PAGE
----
CONCORD, N.H. (AP) – A federal judge on Thursday acquitted former Republican Party official James Tobin in the 2002 Election Day phone-jamming case in New Hampshire, but said the case will return to an appeals court for further review.

Tobin, of Bangor, Maine, was scheduled for a new trial this week on phone harassment charges. A jury had convicted him in 2005, but the 1st U.S. Circuit Court of Appeals last year overturned the conviction and sent the case back to U.S. District Judge Steven McAuliffe.

At issue was whether Tobin’s actions fit the specific law he was convicted of violating.

On Thursday, McAuliffe ruled that they did not.

“There is little point in extended discussion here because the issue is close and it is purely a question of law which, as a practical matter, will ultimately be decided by the Court of Appeals,” he wrote.

A key point was the meaning of the words “harass” and “intent” in the statute. McAuliffe on Thursday said that while the jamming was intended to suppress Democratic votes, prosecutors had not shown that Tobin “specifically intended to provoke adverse emotional reactions in the people at the telephone numbers called.” Based on the language of the law, the evidence did not prove his guilt beyond a reasonable doubt, the judge said.


Tobin was implicated in an operation masterminded by former state GOP executive director Charles McGee to use hundreds of hang-up phone calls to tie up get-out-the-vote and ride-to-the-polls phone lines at Democratic Party offices and a Manchester firefighters union office on Election Day 2002.

The election featured a U.S. Senate race won by Republican John Sununu over Democrat Jeanne Shaheen – an election that will be replayed this year.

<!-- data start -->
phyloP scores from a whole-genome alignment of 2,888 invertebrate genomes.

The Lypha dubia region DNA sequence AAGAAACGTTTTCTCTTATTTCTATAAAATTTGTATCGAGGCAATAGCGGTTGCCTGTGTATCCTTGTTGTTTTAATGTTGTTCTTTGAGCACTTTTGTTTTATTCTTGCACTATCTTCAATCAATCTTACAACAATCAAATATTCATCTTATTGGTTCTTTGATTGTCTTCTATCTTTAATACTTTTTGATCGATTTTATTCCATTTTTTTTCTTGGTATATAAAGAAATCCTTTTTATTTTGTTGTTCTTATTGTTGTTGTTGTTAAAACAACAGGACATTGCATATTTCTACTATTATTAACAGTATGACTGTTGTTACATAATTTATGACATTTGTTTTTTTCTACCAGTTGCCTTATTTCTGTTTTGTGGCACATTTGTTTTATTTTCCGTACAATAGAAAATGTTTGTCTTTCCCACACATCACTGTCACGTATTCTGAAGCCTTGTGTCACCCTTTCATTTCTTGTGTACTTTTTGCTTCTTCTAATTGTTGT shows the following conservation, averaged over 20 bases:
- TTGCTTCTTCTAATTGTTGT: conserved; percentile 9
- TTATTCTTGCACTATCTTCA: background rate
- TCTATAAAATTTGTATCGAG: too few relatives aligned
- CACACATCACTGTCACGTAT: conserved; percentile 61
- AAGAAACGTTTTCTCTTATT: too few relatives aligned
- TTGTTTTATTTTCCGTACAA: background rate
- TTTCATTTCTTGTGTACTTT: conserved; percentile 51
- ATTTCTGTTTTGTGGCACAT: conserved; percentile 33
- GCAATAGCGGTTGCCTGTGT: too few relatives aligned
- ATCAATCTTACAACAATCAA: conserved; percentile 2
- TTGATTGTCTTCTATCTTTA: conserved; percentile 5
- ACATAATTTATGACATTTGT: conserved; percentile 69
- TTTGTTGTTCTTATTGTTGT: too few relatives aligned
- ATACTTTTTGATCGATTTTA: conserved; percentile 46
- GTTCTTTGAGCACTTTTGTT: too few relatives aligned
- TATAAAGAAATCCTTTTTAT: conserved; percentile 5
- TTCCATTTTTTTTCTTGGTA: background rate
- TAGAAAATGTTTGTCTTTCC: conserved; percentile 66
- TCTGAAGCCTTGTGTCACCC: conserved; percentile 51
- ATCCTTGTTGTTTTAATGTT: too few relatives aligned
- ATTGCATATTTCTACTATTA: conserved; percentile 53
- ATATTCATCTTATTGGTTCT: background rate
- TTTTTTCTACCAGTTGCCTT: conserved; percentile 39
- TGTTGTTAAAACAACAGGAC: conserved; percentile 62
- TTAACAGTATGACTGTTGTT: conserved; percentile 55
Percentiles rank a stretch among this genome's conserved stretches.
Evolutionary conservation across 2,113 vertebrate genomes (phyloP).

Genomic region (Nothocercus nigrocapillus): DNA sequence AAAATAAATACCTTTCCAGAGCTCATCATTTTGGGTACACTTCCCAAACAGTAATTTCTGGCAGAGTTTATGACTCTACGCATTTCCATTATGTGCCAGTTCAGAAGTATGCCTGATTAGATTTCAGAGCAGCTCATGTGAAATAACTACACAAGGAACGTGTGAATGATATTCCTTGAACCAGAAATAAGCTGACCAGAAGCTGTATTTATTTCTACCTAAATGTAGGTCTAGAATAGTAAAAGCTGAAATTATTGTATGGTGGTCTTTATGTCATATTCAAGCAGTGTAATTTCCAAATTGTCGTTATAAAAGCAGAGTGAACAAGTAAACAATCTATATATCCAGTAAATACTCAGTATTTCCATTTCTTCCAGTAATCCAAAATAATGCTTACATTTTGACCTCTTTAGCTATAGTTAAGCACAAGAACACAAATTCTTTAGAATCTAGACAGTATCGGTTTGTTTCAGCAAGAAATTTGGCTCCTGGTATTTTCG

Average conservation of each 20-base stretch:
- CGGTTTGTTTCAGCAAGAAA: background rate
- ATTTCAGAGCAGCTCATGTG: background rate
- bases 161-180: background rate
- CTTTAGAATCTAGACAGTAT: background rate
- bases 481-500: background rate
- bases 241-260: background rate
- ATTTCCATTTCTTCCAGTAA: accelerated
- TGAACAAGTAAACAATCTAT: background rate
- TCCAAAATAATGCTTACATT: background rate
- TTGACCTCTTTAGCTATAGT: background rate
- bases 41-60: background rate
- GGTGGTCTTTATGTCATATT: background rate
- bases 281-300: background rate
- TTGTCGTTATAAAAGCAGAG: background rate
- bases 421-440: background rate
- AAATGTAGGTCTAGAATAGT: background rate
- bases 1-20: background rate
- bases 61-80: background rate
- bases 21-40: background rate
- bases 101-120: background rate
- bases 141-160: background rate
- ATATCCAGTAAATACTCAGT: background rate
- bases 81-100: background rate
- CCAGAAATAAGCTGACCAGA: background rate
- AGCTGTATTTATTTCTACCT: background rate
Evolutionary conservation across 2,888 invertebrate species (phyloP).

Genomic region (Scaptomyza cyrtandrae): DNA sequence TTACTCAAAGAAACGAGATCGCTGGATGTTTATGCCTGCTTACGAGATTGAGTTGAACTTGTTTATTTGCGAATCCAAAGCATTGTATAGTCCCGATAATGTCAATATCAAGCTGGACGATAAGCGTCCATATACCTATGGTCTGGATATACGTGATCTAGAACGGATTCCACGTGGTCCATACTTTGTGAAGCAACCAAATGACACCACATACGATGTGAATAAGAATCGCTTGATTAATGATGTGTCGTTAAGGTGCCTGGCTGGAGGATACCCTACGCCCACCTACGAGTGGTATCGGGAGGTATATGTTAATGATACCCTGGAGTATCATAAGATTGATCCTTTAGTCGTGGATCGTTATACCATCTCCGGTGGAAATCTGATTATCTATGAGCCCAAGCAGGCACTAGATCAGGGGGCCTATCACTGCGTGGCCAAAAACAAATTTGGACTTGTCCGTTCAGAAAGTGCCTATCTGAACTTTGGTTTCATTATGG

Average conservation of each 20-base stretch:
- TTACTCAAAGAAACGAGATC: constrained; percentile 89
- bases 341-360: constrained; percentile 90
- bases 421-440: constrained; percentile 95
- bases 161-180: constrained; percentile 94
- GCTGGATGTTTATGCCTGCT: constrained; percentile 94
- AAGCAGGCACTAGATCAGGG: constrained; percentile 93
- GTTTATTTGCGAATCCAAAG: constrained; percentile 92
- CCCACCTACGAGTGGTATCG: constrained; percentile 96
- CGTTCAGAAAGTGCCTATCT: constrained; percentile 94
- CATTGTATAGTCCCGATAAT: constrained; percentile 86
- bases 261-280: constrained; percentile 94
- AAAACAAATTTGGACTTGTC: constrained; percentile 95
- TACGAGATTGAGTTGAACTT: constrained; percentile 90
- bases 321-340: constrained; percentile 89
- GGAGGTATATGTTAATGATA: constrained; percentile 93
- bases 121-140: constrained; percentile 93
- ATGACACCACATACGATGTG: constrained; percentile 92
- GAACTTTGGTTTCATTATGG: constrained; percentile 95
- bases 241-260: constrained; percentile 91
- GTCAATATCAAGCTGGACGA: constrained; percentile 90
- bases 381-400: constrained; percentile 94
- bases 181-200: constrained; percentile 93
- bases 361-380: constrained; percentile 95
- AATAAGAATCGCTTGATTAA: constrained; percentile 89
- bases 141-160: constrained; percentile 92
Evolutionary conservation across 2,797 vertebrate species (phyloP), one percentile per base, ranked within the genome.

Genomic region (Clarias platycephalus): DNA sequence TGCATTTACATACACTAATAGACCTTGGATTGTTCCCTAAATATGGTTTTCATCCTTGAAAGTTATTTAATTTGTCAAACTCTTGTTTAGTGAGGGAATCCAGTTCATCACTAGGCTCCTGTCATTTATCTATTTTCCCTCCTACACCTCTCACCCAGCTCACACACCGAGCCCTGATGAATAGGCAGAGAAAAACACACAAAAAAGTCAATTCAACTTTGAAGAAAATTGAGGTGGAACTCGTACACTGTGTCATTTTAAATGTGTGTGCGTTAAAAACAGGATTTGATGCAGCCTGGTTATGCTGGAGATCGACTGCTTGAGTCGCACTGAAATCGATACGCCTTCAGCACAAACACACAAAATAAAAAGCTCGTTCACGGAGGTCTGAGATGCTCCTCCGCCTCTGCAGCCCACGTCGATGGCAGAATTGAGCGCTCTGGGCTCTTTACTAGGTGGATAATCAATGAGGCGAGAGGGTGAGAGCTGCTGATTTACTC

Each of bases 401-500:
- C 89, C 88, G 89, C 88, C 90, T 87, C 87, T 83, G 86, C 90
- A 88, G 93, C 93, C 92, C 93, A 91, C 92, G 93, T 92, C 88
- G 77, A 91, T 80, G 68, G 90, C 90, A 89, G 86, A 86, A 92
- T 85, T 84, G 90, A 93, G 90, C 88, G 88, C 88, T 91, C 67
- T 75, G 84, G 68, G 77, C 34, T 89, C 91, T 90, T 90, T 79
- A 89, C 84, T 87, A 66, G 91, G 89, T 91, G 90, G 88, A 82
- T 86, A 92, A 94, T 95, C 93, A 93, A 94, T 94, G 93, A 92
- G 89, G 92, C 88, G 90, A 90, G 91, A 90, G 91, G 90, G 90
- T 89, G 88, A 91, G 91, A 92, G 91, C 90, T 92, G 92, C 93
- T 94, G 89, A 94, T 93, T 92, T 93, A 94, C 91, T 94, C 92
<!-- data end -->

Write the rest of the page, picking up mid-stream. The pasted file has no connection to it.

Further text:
Phone messages left for Tobin, lawyers in the case and representatives of the Democratic and Republican parties in New Hampshire were not immediately returned Thursday night.

At the time of the phone jamming, Tobin was a regional official with the Republican National Committee and the National Republican Senatorial Committee, overseeing Senate campaigns in several states. He went on to serve as President Bush’s New England re-election campaign chairman in 2004, but resigned after the allegations surfaced.

The jamming has led to four criminal prosecutions and a civil lawsuit that was settled with Republicans paying the Democrats $135,000. The Democrats had sought $4.1 million.

Two people pleaded guilty to criminal charges: McGee and Allen Raymond, then head of GOP Marketplace, a telemarketing firm in Alexandria, Va.. Both served jail time.


Shaun Hansen, who was co-owner of the Idaho company that made the hang-up calls, withdrew a guilty plea and is scheduled to be tried in May.

Tobin was convicted of putting McGee in touch with Raymond, who hired Hansen’s telemarketing firm to place the calls.

Phone records introduced at Tobin’s trial show he made two dozen calls to the White House political office within three days around Election Day 2002, as the phone-jamming operation was finalized, carried out and abruptly shut down. The calls lasted for about 90 minutes.

AP-ES-02-21-08 1948EST

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